The number of staff employed at GPs increased under both Theresa May and Mr Johnson, but the number of GPs barely changed. The number of appointments has risen but it is harder to see a GP face to face, and access to GPs in the most deprived areas has declined.
If Ms Truss is going to deliver on her promises in time for the next election, she must turn around 12 years of decline in the next two.
And she must do this without the extra funding from a National Insurance rise announced under Mr Johnson’s leadership, which she has pledged to reverse.
Richard Murray, chief executive of the King’s Fund, an independent healthcare charity, said that Ms Truss and Therese Coffey, her new health secretary, have “a matter of weeks to decide what emergency short-term action to take to provide at least some additional support during what promises to be a terrible winter for patients and staff”.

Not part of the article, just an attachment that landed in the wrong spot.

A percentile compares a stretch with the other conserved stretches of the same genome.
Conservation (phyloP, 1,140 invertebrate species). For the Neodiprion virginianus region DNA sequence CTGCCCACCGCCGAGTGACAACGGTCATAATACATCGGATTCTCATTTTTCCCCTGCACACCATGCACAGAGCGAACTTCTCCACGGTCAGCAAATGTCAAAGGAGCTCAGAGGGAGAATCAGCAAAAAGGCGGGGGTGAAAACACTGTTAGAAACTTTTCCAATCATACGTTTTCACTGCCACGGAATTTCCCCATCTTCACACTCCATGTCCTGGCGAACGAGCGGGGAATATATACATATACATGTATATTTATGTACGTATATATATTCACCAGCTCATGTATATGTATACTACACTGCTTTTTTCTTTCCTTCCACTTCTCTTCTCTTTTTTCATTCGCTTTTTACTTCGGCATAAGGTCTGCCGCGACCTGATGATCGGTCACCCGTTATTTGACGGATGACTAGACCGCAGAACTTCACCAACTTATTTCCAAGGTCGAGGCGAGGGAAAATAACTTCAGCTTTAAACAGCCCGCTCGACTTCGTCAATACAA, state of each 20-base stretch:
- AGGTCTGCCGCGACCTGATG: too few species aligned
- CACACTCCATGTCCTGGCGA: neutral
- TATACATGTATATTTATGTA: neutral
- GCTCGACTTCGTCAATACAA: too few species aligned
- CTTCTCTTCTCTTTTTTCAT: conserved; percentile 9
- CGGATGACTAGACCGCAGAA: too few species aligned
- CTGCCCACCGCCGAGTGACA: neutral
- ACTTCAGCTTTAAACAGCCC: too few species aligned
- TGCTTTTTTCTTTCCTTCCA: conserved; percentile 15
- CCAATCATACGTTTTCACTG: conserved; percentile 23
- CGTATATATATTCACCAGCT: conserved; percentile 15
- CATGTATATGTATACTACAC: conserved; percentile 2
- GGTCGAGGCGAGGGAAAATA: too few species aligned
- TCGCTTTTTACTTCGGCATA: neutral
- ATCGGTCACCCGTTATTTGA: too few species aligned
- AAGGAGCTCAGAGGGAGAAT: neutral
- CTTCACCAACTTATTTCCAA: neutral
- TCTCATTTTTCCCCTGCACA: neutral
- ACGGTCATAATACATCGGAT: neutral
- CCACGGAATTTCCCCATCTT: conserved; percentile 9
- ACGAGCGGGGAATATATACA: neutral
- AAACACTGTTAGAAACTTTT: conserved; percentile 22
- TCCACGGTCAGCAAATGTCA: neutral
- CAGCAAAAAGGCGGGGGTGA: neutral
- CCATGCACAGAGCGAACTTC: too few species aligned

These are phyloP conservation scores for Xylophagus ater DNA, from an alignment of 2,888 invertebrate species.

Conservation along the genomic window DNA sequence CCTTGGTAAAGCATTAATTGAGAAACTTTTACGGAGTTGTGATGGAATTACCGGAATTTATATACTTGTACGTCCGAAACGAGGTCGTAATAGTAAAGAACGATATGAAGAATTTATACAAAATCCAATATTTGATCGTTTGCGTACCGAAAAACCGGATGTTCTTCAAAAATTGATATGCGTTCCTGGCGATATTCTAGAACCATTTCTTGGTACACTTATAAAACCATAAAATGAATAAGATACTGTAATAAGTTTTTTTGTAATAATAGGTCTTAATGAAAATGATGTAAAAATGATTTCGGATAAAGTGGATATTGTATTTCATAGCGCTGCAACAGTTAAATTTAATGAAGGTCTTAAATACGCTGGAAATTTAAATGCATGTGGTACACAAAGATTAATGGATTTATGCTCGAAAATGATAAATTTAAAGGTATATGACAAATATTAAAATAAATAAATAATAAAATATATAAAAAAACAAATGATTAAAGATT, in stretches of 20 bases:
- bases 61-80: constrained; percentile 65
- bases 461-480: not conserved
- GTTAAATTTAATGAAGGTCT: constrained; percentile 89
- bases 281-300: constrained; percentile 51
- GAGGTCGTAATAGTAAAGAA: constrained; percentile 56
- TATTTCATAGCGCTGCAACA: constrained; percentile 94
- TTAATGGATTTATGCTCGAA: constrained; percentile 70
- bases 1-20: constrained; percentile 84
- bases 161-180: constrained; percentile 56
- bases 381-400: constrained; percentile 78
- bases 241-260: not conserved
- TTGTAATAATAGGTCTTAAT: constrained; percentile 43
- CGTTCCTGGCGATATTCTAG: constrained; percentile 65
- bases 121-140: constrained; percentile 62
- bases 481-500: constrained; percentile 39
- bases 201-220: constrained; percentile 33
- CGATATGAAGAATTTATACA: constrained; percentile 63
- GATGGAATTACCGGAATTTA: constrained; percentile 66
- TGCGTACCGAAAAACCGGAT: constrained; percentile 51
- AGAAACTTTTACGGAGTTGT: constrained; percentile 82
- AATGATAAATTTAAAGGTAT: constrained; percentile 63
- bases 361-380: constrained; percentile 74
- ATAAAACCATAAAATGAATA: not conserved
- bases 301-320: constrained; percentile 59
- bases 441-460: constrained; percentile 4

“Without urgent action we can expect ambulance delays to get even longer and more and more people at risk of harm in overcrowded A&E departments as the rising cost of living and winter start to bite, which could drive further spikes in demand,” he said.
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Ms Deakin said: “The NHS has gone through a ten-year financial squeeze, the longest and tightest in its history, leaving a legacy of financial challenges.
“This includes significant care backlogs, with waiting lists growing before the pandemic and continuing to rise since with significant pressure across urgent and emergency care and ambulance services, and mental health and community services.
“The problems in an underfunded and overstretched social care system continue to have serious knock-on consequences for the NHS.
“The failure by successive governments to grasp the mettle on social care is coming home to roost with handover delays continuing to be a huge problem for hospitals unable to discharge patients who are well enough to continue their recovery at, or closer to home, largely due to shortages of staff and funding in social care.”
The Conservative Party did not respond to our request for comment.